Lastest “ness” monster

Lots of blogosperic chatter about the “vacuousness” of the Pledge to America. (One nation, indivisible, being bullshat again by the GOP.)

I don’t disagree, but I would like to point out that the word is “vacuity.”

Author: Mark Kleiman

Professor of Public Policy at the NYU Marron Institute for Urban Management and editor of the Journal of Drug Policy Analysis. Teaches about the methods of policy analysis about drug abuse control and crime control policy, working out the implications of two principles: that swift and certain sanctions don't have to be severe to be effective, and that well-designed threats usually don't have to be carried out. Books: Drugs and Drug Policy: What Everyone Needs to Know (with Jonathan Caulkins and Angela Hawken) When Brute Force Fails: How to Have Less Crime and Less Punishment (Princeton, 2009; named one of the "books of the year" by The Economist Against Excess: Drug Policy for Results (Basic, 1993) Marijuana: Costs of Abuse, Costs of Control (Greenwood, 1989) UCLA Homepage Curriculum Vitae Contact:

12 thoughts on “Lastest “ness” monster”

  1. My dictionary includes both words. Riverside Webster's II New College Dictionary (Houghton Mifflin Co. 1995), p. 1217.

    As I understand the usual usage, vacuity means a literal emptiness or absence ("a vacuity of new ideas"), while vacuousness is a more metaphorical emptiness and usually means stupidity or inanity ("the vacuousness of their ideas").

  2. My Canadian Oxford Dictionary defines "vacuity" as absolute emptiness; a complete absence of ideas; an empty or vacant space; it defines "vacuousness" as the noun form of the adjective vacuous meaning unintelligent, lacking susbstance or content; meaningless;empty.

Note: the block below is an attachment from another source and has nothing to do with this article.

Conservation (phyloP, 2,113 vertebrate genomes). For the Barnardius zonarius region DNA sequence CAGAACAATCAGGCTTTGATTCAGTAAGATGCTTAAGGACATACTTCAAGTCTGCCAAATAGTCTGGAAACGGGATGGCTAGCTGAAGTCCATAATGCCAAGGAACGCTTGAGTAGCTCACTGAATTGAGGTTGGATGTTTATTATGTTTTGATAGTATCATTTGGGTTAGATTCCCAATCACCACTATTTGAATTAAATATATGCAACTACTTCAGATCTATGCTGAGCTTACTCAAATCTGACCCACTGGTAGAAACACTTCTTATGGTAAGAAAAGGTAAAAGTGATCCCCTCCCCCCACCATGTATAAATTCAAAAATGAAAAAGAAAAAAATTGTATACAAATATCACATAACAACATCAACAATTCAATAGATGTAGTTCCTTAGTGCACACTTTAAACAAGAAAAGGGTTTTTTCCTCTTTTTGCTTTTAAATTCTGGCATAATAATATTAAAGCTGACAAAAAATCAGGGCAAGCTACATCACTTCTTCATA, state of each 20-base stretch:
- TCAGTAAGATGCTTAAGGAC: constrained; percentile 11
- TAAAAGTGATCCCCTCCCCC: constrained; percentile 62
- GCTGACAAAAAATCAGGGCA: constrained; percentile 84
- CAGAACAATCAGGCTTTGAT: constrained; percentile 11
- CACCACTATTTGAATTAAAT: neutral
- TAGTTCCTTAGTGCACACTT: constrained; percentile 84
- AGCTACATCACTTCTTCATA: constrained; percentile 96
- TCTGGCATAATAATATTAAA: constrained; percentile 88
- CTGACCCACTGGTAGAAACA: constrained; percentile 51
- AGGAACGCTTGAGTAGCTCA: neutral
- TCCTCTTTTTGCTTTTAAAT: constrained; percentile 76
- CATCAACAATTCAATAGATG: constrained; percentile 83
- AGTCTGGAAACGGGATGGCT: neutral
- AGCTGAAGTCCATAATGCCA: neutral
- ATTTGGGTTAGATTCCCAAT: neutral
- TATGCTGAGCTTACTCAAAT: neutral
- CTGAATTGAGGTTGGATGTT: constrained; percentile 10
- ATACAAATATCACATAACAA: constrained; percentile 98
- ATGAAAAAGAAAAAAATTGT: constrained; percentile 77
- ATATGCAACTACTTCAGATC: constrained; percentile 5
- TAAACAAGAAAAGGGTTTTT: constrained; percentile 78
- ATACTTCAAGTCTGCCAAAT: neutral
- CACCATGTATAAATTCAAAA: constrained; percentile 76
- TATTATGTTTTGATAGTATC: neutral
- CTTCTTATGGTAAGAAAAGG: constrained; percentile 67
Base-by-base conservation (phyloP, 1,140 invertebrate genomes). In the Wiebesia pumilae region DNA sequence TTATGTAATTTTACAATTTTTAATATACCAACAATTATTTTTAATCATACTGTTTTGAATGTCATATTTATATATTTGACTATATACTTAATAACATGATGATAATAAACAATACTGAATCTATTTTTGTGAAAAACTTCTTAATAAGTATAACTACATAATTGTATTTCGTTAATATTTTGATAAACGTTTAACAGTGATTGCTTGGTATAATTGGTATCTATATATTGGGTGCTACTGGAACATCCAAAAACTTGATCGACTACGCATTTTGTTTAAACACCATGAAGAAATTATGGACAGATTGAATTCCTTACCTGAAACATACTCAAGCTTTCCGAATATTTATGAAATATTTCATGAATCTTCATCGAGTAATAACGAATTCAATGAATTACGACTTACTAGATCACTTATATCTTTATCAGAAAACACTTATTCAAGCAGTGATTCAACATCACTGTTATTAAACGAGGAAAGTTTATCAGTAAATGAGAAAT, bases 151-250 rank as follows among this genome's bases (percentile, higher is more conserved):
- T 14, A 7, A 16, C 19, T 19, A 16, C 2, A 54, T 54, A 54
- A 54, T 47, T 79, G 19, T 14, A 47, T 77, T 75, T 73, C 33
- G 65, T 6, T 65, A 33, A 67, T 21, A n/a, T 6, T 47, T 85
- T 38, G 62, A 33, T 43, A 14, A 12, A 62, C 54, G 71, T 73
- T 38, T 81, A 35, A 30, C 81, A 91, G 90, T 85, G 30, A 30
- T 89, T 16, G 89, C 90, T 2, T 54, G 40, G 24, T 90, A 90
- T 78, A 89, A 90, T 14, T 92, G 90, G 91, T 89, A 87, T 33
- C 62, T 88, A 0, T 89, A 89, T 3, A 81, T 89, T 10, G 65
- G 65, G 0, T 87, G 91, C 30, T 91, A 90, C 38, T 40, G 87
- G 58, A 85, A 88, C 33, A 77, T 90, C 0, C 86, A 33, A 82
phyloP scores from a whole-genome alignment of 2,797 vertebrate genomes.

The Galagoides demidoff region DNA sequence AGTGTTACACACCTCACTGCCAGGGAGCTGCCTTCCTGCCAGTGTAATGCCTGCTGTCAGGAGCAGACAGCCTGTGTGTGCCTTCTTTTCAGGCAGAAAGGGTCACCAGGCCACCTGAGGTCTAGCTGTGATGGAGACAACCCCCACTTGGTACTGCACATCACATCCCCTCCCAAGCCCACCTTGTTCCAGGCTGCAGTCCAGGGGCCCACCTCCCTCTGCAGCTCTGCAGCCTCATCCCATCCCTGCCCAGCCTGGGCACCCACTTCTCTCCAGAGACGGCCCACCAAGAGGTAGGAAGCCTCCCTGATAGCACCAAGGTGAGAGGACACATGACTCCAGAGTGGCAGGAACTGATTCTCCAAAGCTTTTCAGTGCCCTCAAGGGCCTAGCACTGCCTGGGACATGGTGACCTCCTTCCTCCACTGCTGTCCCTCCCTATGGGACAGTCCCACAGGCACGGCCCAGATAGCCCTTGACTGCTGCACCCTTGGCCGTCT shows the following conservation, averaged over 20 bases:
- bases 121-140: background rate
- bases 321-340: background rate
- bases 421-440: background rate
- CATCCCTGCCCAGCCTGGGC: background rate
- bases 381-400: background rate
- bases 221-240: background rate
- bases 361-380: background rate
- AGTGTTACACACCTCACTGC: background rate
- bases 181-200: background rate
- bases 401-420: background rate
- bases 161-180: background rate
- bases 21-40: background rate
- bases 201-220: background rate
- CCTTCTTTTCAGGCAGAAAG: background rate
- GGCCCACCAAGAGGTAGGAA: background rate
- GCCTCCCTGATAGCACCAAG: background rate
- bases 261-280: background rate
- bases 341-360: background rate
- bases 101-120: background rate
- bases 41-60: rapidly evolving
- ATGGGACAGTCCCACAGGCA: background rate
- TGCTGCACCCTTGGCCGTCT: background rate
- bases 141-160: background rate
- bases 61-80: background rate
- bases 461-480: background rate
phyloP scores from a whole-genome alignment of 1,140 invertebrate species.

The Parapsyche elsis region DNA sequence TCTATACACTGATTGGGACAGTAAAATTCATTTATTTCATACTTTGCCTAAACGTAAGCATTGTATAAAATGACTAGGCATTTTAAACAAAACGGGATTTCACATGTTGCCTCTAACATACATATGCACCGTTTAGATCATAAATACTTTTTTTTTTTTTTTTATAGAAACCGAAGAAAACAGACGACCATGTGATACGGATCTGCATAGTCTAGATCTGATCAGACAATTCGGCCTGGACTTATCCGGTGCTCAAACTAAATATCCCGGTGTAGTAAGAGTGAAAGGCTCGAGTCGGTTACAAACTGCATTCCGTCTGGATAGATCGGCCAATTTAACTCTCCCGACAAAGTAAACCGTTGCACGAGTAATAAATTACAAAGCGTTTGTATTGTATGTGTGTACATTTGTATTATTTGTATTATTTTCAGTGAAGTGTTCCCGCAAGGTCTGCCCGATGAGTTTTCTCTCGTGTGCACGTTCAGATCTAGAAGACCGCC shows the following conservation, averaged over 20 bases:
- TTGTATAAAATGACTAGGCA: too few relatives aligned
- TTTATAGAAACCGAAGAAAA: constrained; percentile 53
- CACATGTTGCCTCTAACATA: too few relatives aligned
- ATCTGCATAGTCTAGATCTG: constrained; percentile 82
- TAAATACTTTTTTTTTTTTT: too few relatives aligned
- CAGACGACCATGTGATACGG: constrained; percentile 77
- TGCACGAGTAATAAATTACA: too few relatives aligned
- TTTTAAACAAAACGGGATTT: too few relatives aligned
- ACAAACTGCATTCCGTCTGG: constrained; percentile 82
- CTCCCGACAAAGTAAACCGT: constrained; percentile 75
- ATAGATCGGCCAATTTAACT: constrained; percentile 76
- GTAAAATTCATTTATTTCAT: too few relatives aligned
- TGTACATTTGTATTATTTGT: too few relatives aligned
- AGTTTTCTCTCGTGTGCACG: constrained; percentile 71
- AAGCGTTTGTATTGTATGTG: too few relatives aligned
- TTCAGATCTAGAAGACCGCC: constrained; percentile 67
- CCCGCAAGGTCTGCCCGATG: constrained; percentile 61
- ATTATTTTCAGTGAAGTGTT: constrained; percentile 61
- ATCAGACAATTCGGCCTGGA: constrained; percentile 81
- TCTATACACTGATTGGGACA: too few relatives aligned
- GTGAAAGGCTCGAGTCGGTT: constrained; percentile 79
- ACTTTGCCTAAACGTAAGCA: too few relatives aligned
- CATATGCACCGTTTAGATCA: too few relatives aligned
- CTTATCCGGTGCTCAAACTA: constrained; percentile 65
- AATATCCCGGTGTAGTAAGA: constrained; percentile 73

The Pledge is not a complete absence of ideas, they are ideas, just unintelligent, meaningless "war on arithmetic" kind of ideas. I'm sticking with vacuousness as the more accurate descriptor. Perhaps CNN can pick up the debate, and as there are always only 2 sides to any issue, you and I can appear: you to defend vacuity and I to argue for vacuousness.

  3. Does its position in the blogospheric sentence mean it is a noun or adj?

    Nonetheless, John Stewart's treatment of it last night was very, very funnyness.

  4. Google Books confirms plenty of hits for both words in the 19th and 20th centuries. Always fewer for "vacuousness," but not so few that you could say it isn't a word. Seems like both are fine from the descriptive perspective. I would also be inclined to doubt (on descriptive grounds) any dictionary's claim that the two words have different connotations — can those really be observed in the words' usages?

  5. The OED has “vacuousness” used in 1648 by W. Montague, whose Devout Essays included the passage “In that vacuousness the winds and vapors of tediousness and displicence rise.”

    The winds and vapors seem pretty appropriate.

    “Displicence” as a synonym for displeasure or dissatisfaction was documented by the OED as late as 1736.

  6. Speaking of winds and vapors, this Administration (in contrast to the previous one) fails to appreciate jokes involving farts. Just one more failure of Team Obama to use all the tools at its disposal.

  7. One wonders why Mr. 1648 Montagu didn't use 'vacuum'? Was it still a scientific term? Too Latinate? But surely 'vacuousness' is Latinate itself, along with 'vapor', and 'displicience'. Euphony with tediousness?

    Or was he pushing 50 and just have a brain cramp?

Comments are closed.